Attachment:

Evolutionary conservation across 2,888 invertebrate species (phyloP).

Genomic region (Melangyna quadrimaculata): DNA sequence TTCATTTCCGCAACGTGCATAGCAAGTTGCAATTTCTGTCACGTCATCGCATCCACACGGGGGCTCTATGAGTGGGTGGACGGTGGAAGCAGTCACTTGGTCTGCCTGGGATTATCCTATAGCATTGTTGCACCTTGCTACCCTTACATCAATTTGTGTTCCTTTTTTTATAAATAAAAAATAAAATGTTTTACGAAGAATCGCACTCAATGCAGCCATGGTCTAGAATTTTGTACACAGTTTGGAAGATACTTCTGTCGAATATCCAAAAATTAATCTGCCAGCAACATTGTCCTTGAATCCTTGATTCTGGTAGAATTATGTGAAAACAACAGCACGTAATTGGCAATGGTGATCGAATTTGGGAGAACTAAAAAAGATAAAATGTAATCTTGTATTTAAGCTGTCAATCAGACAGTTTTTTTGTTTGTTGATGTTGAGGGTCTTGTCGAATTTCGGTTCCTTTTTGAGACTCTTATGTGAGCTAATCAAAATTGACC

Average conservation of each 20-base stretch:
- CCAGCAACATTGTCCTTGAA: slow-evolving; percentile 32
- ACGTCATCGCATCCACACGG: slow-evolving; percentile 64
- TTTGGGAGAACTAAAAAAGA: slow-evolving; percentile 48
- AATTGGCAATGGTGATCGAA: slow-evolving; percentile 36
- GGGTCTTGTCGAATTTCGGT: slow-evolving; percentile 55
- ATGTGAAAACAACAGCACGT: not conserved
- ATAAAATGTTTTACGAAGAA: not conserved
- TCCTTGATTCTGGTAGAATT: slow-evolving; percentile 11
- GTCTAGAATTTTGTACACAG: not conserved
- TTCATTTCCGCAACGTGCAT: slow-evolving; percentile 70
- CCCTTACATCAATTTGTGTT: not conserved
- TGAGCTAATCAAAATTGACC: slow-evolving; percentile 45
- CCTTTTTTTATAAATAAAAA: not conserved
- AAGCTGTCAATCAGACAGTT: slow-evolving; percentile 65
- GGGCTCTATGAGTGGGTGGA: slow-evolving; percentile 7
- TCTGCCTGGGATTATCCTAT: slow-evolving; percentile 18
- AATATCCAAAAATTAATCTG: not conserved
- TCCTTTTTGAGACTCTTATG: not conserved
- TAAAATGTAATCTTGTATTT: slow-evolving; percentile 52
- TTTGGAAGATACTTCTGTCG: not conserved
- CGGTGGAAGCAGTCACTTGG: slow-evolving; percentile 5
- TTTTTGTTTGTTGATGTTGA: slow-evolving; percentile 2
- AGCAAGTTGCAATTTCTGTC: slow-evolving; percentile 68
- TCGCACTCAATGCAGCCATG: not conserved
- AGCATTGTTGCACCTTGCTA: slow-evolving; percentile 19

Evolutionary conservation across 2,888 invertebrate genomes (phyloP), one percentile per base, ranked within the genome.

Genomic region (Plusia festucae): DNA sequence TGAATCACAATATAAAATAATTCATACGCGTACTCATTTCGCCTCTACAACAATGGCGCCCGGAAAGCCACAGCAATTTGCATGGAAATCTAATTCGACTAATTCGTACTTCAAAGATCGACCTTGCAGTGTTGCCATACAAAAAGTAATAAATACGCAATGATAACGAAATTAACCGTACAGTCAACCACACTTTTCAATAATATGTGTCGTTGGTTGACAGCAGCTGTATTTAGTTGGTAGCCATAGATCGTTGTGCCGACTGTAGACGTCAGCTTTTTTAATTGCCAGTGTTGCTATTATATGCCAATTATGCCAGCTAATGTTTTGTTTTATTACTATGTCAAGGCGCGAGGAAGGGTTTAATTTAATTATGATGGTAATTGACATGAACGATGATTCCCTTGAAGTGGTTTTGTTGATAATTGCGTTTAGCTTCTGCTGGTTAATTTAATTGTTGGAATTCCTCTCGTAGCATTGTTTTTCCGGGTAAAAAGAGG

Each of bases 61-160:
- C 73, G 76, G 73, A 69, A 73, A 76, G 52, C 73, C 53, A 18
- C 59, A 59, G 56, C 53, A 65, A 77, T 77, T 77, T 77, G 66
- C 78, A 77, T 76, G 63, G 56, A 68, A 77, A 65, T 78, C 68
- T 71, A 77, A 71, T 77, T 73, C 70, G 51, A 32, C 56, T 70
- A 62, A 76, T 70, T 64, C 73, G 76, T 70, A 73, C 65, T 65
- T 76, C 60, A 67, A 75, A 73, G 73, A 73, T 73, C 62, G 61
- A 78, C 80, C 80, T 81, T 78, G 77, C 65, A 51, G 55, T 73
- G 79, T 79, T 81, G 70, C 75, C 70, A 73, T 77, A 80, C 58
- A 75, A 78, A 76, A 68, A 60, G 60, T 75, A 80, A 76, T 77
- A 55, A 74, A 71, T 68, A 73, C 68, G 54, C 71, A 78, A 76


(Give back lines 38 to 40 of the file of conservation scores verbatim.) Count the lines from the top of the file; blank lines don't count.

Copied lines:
- A 78, C 80, C 80, T 81, T 78, G 77, C 65, A 51, G 55, T 73
- G 79, T 79, T 81, G 70, C 75, C 70, A 73, T 77, A 80, C 58
- A 75, A 78, A 76, A 68, A 60, G 60, T 75, A 80, A 76, T 77